As a golf swing coach, I often find myself telling the student that you executed the movement or technique correctly when he or she is shaking their head because the ball didn't go the direction or distance that they expected. This worries me that students find it difficult to feel or recognize that they performed the swing correctly because they focused on the result and not the process. In their mind, the less than desired result equates to a poor swing or the wrong movement. Essentially, the student is getting in their own way of making progress with improving their swing. As a matter of fact, the student may even go back to their old swing which is fundamentally incorrect because they feel they will get better results. In reality, their compensations in the swing will not hold up and frustration will set back into their game.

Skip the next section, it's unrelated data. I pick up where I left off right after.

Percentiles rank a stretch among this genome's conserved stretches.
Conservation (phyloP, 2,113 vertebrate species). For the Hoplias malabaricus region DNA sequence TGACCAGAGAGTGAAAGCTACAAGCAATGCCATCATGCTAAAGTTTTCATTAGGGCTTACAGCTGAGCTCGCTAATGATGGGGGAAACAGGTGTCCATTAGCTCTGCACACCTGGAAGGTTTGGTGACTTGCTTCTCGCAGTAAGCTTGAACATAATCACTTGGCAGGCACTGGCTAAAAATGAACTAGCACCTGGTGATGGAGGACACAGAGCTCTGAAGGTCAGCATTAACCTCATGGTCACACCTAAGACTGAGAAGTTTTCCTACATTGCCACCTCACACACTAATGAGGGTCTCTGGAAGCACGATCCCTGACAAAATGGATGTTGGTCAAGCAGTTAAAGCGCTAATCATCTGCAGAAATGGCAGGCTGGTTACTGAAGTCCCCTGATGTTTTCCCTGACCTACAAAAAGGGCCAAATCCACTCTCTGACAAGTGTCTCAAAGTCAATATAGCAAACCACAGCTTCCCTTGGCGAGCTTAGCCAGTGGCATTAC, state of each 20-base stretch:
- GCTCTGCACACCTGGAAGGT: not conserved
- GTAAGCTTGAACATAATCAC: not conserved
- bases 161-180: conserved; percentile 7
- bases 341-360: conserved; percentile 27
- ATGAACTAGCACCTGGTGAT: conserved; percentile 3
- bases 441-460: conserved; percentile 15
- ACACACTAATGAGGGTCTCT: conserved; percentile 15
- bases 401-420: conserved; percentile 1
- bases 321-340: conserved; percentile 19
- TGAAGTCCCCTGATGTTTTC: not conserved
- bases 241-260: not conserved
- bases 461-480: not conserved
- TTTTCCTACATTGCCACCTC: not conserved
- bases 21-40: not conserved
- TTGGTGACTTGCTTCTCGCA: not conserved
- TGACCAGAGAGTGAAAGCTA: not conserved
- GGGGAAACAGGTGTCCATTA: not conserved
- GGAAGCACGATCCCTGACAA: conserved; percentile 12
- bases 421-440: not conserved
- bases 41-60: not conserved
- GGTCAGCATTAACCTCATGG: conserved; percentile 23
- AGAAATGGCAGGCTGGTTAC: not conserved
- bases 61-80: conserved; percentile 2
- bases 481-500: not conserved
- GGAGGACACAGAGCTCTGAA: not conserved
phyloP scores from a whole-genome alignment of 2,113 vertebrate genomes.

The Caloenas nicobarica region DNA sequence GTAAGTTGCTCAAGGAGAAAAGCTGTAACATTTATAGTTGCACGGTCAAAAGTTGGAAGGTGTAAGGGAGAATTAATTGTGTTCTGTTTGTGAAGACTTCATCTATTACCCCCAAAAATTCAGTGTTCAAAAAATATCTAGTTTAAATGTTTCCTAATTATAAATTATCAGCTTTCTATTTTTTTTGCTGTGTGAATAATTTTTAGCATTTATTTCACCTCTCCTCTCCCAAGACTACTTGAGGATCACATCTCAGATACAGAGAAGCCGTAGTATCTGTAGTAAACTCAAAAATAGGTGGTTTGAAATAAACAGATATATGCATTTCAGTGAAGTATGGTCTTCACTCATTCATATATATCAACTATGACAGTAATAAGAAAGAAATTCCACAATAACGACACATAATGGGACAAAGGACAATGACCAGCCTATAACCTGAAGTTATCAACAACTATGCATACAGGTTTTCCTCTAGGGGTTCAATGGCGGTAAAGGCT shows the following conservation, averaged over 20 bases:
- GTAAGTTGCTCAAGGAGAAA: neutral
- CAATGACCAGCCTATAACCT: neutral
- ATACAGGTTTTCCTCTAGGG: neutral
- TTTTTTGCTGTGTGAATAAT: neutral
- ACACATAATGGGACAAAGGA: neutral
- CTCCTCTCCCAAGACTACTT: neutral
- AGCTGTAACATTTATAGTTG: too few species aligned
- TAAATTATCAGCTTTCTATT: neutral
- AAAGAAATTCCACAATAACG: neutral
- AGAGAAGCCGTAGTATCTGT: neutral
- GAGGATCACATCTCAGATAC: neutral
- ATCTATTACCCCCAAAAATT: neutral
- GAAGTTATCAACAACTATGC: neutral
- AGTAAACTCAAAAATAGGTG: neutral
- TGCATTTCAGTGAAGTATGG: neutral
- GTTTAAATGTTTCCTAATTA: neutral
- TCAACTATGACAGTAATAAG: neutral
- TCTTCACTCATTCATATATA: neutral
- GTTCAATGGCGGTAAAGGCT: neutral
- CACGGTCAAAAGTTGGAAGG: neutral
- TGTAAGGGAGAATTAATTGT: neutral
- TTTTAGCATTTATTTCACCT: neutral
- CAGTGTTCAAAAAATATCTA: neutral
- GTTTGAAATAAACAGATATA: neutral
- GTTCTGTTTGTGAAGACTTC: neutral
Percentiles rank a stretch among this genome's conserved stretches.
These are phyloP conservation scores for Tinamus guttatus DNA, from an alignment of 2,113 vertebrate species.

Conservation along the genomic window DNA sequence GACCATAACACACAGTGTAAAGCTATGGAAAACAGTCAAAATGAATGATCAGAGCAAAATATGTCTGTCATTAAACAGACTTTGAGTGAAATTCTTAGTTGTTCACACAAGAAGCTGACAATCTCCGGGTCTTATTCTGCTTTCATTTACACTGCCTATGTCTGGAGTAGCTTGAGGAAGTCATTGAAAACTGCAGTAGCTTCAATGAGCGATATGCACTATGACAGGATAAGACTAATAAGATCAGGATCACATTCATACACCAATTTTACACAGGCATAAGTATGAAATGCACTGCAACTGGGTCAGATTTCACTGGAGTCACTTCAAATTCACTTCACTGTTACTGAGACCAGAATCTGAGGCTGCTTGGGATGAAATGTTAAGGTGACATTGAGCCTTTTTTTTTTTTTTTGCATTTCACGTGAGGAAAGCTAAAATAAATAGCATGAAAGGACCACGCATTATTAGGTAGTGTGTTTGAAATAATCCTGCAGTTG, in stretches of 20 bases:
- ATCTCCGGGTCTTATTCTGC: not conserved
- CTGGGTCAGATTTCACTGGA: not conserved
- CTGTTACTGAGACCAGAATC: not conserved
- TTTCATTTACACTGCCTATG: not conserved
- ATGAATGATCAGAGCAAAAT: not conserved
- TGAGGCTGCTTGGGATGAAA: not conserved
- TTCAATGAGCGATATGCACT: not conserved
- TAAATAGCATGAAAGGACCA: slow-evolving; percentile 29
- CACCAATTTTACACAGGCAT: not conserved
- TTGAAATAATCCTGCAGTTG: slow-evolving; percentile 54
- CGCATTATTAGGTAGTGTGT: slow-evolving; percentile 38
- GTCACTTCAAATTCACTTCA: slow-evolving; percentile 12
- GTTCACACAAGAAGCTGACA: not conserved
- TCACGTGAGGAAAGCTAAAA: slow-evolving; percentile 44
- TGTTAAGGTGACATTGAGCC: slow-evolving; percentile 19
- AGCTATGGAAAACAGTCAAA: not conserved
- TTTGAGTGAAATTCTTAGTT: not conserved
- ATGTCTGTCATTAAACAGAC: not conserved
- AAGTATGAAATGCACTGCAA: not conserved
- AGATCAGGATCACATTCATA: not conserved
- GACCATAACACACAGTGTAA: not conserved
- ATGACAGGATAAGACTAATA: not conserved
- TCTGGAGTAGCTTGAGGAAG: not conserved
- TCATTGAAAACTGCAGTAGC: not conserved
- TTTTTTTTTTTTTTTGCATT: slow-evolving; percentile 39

So what is the solution to this dilemma? My first recommendation is for the student to have a specific intention for what he or she is trying to accomplish in their practice session. Then find a way to confirm you are actually doing what you are intending to do by watching yourself in a mirror or use a smartphone to video your practice swings every so often. Secondly, invest in lessons with a qualified swing coach that will guide you through a training program that is custom tailored to your swing. A customized coaching plan with regular assessments is the most effective method to making long-term improvements and avoiding short-term fixes that never hold up and lead to inconsistency and frustration. This video illustrates how a very solid technique and golf swing doesn't always have a good result so my advice is don't always believe the ball!
Coach Paul Tosca
Owner / Lead instructor
Good 2 Great Golf